33.

    iefer, D. & Pantuso, T. (2003, October 15). Panax Ginseng. American Family Physician, 68(8). Retrieved from: https://www.aafp.org/afp/2003/1015/p1539.html

    34, 35.

    Singh, N., Bhalla, M., De Jager, P., & Gilca, M. (2011, July 3). An Overview on Ashwagandha: A Rasayana (Rejuvenator) of Ayurveda. African Journal of Traditional, Complementary and Alternative Medicines, 8(5), 208-213. doi: 10.4314/ajtcam.v8i5S.9

    36.

    Thakur, A. K., Dey, A., Chatterjee, S. S., & Kumar, V. (2015). Reverse Ayurvedic Pharmacology of Ashwagandha as an Adaptogenic Anti-Diabetic Plant: A Pilot Study. Current Traditional Medicine, 1(1), 51-61. doi: 10.2174/2215083801999150527115205

    37.

    Udayakumar, R., Kasthurirengan, S., Mariashibu, T. S., Rajesh, M., Anbazhagan, V. R., Kim, S. C.,… Choi, C. W. (2009, May 20). Hypoglycaemic and hypolipidaemic effects of Withania somnifera root and leaf extracts on alloxan-induced diabetic rats. International Journal of Molecular Sciences. Retrieved from https://www.ncbi.nlm.nih.gov/pmc/articles/PMC2695282/

    38.

    Belal, N. M., El-Metwally, E. M., & Salem, I. S. (2012). Effect of Dietary Intake Ashwagandha Roots Powder on the Levels of Sex Hormones in the Diabetic and Non-Diabetic Male Rats. World Journal of Dairy and Food Sciences, 7(2): 160-166, 2012. doi: 10.5829/idosi.wjdfs.2012.7.2.1109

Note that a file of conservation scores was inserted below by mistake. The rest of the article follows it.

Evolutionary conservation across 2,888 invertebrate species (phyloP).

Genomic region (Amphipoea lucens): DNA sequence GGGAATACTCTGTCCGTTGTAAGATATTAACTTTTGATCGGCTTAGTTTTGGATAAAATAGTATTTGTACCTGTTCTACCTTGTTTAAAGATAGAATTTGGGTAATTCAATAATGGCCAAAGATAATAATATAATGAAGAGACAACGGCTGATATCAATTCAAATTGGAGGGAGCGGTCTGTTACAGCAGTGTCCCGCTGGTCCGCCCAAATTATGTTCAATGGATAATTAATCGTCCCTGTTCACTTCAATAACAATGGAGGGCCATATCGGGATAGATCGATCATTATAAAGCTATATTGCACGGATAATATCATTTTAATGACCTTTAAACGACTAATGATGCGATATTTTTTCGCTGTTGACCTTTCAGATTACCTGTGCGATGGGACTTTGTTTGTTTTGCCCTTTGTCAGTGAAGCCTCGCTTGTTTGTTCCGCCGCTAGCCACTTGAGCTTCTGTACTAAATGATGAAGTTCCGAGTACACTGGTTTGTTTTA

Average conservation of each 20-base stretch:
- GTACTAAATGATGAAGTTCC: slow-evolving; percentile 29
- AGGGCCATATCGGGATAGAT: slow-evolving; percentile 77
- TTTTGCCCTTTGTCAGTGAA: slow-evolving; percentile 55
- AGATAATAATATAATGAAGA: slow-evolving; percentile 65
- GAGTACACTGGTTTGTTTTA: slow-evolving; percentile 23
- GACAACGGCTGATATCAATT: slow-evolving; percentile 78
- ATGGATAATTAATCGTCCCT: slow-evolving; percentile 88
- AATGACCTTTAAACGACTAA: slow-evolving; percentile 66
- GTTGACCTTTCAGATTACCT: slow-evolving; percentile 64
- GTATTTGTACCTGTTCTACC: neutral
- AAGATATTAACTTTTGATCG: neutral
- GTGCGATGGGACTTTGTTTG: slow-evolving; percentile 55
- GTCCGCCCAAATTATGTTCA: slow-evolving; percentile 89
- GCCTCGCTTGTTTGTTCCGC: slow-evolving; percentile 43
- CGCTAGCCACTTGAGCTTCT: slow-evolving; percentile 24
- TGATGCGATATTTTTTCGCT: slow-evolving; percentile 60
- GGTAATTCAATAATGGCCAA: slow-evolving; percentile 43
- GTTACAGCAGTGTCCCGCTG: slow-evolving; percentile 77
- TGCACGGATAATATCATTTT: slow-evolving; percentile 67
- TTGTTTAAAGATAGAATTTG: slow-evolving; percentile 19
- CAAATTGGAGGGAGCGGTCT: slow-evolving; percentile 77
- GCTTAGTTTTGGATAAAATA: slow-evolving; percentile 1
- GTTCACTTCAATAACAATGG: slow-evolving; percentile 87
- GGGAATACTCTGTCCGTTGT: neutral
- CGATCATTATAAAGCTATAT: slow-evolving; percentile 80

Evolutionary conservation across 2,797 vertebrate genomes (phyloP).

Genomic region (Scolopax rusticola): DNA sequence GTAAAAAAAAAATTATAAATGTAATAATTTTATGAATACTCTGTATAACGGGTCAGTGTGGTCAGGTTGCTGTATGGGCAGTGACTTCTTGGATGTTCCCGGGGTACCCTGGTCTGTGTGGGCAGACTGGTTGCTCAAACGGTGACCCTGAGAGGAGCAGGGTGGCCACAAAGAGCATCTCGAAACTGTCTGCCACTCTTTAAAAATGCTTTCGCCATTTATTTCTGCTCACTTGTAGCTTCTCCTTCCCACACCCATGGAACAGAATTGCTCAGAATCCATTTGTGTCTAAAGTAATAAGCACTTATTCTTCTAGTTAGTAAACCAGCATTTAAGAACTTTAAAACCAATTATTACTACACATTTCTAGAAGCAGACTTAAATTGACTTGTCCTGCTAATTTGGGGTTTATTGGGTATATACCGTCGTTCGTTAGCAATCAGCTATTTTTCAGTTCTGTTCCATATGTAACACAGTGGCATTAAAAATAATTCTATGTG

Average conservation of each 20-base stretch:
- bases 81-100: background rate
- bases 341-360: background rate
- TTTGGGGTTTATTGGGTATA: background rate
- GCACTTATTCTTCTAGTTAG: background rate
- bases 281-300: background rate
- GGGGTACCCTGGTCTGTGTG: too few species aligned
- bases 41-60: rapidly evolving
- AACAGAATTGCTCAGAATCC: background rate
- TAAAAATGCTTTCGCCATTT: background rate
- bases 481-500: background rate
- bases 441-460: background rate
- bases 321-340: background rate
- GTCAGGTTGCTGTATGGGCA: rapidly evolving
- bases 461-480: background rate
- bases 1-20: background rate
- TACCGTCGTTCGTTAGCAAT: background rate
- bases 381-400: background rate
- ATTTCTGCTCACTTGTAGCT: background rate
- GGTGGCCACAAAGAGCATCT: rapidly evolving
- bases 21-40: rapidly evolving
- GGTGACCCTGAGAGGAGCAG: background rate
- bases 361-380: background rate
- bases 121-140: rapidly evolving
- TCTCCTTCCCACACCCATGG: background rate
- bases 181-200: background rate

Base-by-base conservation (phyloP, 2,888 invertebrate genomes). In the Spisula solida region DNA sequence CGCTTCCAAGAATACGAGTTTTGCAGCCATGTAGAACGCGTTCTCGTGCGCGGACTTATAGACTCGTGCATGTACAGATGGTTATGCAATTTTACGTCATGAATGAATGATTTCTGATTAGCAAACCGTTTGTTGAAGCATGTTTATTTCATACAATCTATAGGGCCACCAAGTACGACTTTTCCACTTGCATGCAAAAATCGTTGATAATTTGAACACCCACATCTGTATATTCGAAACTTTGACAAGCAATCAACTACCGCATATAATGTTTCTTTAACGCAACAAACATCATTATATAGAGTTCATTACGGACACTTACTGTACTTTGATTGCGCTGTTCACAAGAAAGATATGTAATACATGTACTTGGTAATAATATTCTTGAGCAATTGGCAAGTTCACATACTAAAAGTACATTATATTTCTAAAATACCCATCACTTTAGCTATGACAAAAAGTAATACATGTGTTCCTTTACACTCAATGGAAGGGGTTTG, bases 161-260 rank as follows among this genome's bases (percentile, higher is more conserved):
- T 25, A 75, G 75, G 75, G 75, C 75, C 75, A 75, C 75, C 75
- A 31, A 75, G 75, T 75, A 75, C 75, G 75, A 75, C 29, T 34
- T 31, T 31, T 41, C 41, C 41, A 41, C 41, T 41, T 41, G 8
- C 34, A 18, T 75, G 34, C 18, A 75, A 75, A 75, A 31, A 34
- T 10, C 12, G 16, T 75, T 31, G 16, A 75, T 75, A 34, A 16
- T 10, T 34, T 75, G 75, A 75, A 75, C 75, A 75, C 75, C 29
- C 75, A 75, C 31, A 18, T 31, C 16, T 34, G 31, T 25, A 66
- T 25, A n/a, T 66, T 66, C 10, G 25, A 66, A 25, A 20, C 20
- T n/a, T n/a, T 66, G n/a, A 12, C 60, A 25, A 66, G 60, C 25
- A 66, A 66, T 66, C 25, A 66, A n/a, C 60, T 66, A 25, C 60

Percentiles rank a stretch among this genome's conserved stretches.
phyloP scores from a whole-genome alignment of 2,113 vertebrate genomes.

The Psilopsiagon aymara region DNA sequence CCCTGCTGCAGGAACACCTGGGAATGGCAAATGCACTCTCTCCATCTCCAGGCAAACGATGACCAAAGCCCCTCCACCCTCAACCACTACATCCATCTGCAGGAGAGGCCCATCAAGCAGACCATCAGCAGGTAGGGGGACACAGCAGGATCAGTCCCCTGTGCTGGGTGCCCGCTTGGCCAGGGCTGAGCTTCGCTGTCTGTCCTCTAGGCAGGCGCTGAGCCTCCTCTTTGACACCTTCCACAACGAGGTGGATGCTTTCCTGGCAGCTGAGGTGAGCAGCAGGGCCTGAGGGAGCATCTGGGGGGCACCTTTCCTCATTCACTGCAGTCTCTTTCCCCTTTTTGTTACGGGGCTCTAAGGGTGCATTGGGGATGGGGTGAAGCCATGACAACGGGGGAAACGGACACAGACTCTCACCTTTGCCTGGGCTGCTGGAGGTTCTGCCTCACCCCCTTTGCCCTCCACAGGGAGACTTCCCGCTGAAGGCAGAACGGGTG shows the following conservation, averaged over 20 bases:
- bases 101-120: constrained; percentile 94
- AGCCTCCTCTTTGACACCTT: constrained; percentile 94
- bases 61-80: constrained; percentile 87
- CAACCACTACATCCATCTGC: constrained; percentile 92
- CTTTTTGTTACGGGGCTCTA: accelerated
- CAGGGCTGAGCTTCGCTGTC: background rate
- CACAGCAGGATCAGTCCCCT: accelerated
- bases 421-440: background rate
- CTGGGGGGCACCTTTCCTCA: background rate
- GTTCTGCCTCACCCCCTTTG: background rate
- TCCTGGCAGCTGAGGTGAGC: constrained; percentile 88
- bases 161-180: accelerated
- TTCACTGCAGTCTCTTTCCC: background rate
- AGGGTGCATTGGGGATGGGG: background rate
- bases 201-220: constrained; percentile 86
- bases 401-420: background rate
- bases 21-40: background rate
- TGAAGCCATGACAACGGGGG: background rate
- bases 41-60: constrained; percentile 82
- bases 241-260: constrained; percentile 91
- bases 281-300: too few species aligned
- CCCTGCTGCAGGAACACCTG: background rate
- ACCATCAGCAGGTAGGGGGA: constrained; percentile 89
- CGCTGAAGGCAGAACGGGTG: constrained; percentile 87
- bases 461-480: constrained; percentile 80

39.

    99 Verma, S. K., & Kumar, A. S. (2011). Therapeutic Uses of Withania Somnifera (Ashwagandha) with a Note on Withanolides and Its Pharmacological Actions. Asian Journal of Pharmaceutical and Clinical Research, 4(1); 2011. Retrieved from https://innovareacademics.in/journal/ajpcr/Vol4Suppl1/408.pdf

    40.

    Agnihotri, A. P., Sontakke, Thawani, V. R., Saoji, A.,& Goswami, V. S. (2013). Effects of Withania somnifera in patients of schizophrenia: A randomized, double-blind, placebo-controlled pilot trial study. Indian Journal of Pharmacology, 45(4), 417–418. Doi. 10.4103/0253-7613.115012